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The business lobby’s guide to balancing the budget

Bill Hammond, the president and CEO of the Texas Association of Business, pens an op-ed with his preferred approach to the budget. The main thing to note is right here:

The state has $72.2 billion available for general-purpose spending during the 2012-13 biennium, leaving a $15 billion gap from the current general revenue spending of $87 billion.

How do we close that gap?

It will take grit and courage to address the shortfall without raising taxes, creating new fees or increasing existing ones.

Difficult? Yes. Doable? Absolutely.

First, let’s hold the line on general revenue spending at its current level of $87 billion for the biennium.

Given that the Pitts and Ogden budget drafts held the line at $72.2 billion, holding it at $87 billion – the amount spent in 2009 – would be a major step forward. It’s still not good, it still doesn’t acknowledge the state’s growth, it still shortchanges education because as Hammond would have it the structural deficit caused by the property tax cut and insufficient business margins tax continues to be ignored, but it’s a hell of a lot better than what’s currently being discussed.

Hammond’s methods for closing the $15 billion gap between what we spent in 2009 and what the draft budgets propose to spend now are a bit shaky. He starts with $6 billion from the Rainy Day fund, throws in another $2.5 billion from the Available School Fund, about which I confess I know very little, and grudgingly agrees to expanded gambling, which he says would generate another billion for this biennium. From there, he suggests some savings, delaying some payments by a day to put them in the next biennium, and waves his hands at “some of the thoughtful recommendations laid out in recent days by organizations like the Texas Higher Education Coordinating Board and conservative think tanks”, none of which suggests more revenue to me. I don’t have a problem with finding legitimate savings, though my opening bid for that would be the LBB recommendations, which do include revenue ideas as well, nor would I object to an accounting trick or two as a last resort, but these suggestions are not compatible with finding enough revenue to “hold the line” at $87 billion.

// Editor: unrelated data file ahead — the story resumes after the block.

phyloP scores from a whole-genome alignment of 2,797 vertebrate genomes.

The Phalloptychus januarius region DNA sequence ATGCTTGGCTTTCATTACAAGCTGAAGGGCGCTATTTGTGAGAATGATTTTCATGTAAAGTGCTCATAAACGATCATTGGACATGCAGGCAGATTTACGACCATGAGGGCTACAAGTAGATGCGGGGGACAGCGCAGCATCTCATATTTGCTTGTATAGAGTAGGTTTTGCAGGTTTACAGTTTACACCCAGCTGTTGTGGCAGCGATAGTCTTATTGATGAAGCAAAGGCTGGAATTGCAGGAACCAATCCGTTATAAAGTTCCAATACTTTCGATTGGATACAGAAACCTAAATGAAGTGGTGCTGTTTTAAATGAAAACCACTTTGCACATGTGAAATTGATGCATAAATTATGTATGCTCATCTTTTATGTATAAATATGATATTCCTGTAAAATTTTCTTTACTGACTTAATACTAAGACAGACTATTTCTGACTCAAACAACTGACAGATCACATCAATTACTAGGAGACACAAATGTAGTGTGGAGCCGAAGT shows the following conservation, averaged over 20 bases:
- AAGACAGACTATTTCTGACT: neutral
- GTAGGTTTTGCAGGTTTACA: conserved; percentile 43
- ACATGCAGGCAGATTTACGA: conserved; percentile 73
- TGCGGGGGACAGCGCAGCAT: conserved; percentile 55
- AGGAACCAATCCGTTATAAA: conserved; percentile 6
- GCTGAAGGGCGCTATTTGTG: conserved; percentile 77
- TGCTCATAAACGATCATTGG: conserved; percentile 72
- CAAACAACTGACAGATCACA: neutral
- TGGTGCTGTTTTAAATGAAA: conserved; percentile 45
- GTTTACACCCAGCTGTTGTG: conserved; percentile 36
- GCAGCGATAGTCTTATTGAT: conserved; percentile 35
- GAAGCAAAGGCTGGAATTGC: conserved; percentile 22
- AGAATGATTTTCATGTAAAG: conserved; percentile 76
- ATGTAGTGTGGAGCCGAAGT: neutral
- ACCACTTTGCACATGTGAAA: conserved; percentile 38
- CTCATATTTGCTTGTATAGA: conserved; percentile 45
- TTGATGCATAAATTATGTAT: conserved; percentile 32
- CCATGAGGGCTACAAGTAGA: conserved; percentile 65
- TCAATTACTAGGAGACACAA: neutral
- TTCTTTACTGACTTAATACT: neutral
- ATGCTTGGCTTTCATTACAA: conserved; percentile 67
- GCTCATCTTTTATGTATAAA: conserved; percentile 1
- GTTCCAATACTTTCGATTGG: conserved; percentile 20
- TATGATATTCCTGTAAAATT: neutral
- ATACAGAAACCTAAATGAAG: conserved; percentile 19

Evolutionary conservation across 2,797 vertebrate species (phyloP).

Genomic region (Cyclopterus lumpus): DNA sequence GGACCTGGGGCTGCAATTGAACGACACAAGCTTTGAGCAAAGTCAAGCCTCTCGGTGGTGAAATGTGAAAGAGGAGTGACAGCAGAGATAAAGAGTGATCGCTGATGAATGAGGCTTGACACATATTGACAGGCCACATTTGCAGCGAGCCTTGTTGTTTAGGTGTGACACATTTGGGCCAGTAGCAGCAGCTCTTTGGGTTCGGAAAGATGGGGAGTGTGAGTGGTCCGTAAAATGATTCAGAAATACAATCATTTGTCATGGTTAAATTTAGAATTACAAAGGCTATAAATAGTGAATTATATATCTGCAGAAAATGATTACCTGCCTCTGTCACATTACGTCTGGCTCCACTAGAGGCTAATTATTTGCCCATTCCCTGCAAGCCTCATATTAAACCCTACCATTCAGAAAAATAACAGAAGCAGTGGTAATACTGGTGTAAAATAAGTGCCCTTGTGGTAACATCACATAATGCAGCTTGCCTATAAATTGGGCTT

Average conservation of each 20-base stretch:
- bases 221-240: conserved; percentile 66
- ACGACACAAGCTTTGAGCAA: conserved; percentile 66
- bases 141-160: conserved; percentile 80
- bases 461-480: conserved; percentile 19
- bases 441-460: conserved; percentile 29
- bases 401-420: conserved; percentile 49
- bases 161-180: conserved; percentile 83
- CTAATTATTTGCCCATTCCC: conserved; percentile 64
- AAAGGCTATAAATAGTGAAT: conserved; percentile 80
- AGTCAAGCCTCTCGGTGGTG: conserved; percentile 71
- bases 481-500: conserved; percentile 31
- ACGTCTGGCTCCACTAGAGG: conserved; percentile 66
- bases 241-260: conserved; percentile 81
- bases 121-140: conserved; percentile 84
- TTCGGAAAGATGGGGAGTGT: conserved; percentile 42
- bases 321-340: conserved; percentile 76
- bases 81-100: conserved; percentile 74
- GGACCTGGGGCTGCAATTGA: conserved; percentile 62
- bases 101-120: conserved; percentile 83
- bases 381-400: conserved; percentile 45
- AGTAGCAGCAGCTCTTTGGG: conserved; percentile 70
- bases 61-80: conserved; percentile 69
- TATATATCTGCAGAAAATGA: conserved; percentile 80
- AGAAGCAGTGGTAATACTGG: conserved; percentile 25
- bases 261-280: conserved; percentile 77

I don’t want to be too critical, because to me the main point is that Hammond is moving the chains in a direction I favor and is giving the Republicans his organization supports rhetorical cover for using the Rainy Day fund. It’s not where the state needs to be, but I’m more than happy to debate how to spend $87 billion instead of how to spend $72 billion. I hope that by writing this, Hammond is acknowledging that the mainstream consensus position is not with the Pitts/Ogden budget. That by itself would mean a lot.

Hammond’s op-ed can now also be seen in the DMN and at the Trib, where it’s accompanied by counterpoints from the CPPP’s Eva de Lina Castro and Talmadge “Kick Grandma to the street” Heflin. Wonder if he feels weird being in the “center” of this debate. Burka has more.

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